Next trimester Macleay is introducing its inaugural Podcasting elective.
The new Podcasting elective is a comprehensive hands-on 12-week course that covers everything students need to know and learn to create their own audio stories in podcast format. It subscribes to Macleay’s philosophy of learning by doing.
It’s the end of another work day. Your brain’s a bit tired and you have a long commute home from the city. But what used to be a mundane, spiritless exercise to be endured is now a thing to look forward to – like the final chapter of a much-loved novel.
Such is the power of the podcast. It has turned pedestrian experiences into delightful little servings of escapism, to be enjoyed in daily bite-sized portions or savoured when you need some hearty sustenance, such as a long journey or unwanted exercise routine.
Many of the best and most popular podcasts, such as Serial, The Daily and Caliphate, are produced by mainstream media (this American Life, New York Times). Newspapers and radio stations started dipping their toe into the medium a few years back, but upon discovering the endless sea of material and seemingly insatiable appetite for it, have since dived in head first and are swimming with the torrent at a rapid rate.
At Macleay, it’s no surprise our journalism students are keen podcast consumers – and equally eager to start producing their own. Some have already given it a crack for our student publication, Hatch. But they are now about to be given the opportunity to step it up a notch and create something really commute-worthy.
Radio Journalism students in action in the Macleay Radio Lab.
The Podcast elective has been developed – and will be taught – by Melbourne lecturer and video journalist Tim Young, who was part of the successful team at The Age that produced Australian Podcast of the Year Wrong Skin and, before that, Phoebe’s Fall (if you haven’t listened, do yourself a favour).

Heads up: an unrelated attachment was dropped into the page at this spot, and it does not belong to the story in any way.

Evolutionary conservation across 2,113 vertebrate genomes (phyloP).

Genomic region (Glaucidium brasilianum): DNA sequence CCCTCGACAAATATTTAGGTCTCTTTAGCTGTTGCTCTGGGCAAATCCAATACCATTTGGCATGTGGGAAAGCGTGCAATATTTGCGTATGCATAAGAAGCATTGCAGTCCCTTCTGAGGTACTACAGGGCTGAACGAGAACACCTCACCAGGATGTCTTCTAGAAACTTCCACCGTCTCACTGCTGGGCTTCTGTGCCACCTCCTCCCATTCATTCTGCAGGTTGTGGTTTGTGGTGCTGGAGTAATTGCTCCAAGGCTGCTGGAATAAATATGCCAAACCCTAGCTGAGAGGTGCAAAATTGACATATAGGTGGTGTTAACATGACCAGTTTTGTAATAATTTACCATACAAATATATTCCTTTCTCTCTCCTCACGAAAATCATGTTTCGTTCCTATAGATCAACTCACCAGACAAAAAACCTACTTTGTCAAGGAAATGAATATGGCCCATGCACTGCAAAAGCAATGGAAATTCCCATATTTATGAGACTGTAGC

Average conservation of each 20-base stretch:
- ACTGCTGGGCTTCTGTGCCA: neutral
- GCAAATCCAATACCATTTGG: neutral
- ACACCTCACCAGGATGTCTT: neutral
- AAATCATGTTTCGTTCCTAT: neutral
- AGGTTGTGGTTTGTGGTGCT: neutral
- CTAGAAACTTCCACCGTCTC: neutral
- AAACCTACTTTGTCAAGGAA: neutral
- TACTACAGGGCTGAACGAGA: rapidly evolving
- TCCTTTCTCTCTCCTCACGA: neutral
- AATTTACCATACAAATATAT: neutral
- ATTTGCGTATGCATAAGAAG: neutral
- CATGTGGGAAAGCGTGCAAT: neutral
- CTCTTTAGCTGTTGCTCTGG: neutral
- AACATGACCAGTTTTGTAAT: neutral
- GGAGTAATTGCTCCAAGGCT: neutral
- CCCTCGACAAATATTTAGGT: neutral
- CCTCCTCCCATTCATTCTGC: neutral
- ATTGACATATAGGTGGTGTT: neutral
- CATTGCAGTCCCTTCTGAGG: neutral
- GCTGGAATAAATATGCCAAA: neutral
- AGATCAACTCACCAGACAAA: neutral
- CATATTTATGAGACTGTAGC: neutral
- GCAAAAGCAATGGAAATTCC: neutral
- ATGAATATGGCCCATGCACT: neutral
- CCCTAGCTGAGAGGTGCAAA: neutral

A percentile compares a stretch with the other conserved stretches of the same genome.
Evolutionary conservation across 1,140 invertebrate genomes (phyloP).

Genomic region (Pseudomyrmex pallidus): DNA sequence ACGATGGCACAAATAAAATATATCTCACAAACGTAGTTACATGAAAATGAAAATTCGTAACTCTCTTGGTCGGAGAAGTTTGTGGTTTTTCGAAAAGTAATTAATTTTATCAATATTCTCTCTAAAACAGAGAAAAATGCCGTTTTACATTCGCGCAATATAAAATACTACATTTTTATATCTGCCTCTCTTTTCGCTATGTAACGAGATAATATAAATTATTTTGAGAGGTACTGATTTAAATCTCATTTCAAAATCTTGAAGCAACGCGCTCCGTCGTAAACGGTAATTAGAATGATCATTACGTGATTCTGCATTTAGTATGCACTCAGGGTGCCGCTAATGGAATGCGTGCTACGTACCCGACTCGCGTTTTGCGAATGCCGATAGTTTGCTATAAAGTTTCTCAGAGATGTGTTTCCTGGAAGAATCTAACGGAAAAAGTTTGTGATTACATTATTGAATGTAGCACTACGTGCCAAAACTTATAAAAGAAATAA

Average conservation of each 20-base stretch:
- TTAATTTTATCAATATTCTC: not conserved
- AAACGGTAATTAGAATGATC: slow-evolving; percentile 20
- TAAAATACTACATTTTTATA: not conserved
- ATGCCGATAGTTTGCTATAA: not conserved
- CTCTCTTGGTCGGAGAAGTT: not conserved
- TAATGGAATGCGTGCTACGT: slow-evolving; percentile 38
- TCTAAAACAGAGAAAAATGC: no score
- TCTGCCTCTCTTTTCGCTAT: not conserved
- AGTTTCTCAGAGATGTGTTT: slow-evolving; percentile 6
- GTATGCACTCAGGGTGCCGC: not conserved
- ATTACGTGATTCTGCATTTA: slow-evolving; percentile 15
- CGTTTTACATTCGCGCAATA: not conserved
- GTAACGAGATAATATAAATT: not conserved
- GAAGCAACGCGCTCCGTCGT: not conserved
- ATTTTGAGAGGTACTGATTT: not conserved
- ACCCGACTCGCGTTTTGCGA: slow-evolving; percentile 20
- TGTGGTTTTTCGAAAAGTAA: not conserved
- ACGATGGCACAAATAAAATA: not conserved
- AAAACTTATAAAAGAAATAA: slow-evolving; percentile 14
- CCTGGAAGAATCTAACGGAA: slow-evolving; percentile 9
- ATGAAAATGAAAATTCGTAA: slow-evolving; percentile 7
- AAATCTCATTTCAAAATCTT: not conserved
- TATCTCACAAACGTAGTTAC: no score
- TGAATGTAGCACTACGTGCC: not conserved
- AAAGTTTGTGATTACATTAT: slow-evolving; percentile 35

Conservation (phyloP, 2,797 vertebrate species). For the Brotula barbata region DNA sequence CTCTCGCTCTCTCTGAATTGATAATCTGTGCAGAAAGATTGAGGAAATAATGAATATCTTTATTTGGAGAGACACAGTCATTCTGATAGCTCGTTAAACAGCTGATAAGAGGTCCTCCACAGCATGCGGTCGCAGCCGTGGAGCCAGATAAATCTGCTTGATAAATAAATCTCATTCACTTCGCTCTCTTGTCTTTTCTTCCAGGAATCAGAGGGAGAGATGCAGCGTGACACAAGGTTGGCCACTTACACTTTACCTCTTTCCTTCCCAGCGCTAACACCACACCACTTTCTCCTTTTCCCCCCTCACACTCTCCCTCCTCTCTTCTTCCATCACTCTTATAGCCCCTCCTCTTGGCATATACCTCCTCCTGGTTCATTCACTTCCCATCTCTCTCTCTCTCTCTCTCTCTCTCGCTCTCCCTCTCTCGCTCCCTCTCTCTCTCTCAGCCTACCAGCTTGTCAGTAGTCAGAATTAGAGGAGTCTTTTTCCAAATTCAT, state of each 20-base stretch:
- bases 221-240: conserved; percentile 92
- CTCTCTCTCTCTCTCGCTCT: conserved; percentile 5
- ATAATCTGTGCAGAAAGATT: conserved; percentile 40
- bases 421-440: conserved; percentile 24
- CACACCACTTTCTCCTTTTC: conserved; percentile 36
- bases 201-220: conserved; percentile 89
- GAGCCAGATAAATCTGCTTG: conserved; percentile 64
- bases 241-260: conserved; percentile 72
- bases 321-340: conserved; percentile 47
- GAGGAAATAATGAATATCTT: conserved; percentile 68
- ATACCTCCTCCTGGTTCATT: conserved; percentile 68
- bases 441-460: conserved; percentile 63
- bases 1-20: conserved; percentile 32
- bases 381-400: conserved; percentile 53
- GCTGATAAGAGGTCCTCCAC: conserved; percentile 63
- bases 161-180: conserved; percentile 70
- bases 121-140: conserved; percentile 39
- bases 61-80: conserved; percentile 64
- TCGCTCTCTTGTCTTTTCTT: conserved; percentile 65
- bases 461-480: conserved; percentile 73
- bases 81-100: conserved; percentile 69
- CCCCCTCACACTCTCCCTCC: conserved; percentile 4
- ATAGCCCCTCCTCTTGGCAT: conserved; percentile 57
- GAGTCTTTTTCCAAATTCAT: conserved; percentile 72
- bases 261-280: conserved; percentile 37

It covers all the technical elements of audio production, including recording equipment, editing software, as well as essential skills such as script writing and embedding music, but podcast lovers all know the real art of the medium is in the story itself.
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Unlike a long-form print feature, podcasts allow the listener to become fully immersed in the story. They hear the native birds and surprising splash as a local aboriginal man dives knowingly into a crocodile infested lake in The Kimberley, the furious barking of the cadaver dogs indicating at the car hired by Maddie McCann’s parents in Portugal, and the crunch of boots walking over rubble left behind from ISIS bomb blasts in Mosul.
The art of telling stories is at the very core of journalism, and podcasts enable journalists to tell stories in a unique and engaging way that no other platform can capture.
We are excited to see what our students will produce in Macleay’s first Podcasting unit. And we look forward to sharing these with you, even if it is just to make that dreaded trip home from work a little more enjoyable.
Journalism at Macleay College
Students become working journalists from the first day they step into Macleay. They work on real stories in a real newsroom across all media platforms.
Journalism students are taught by industry experts that are up to date with the latest trends and are well connected in the industry.
Curious to know more about the Journalism programs at Macleay? Check out the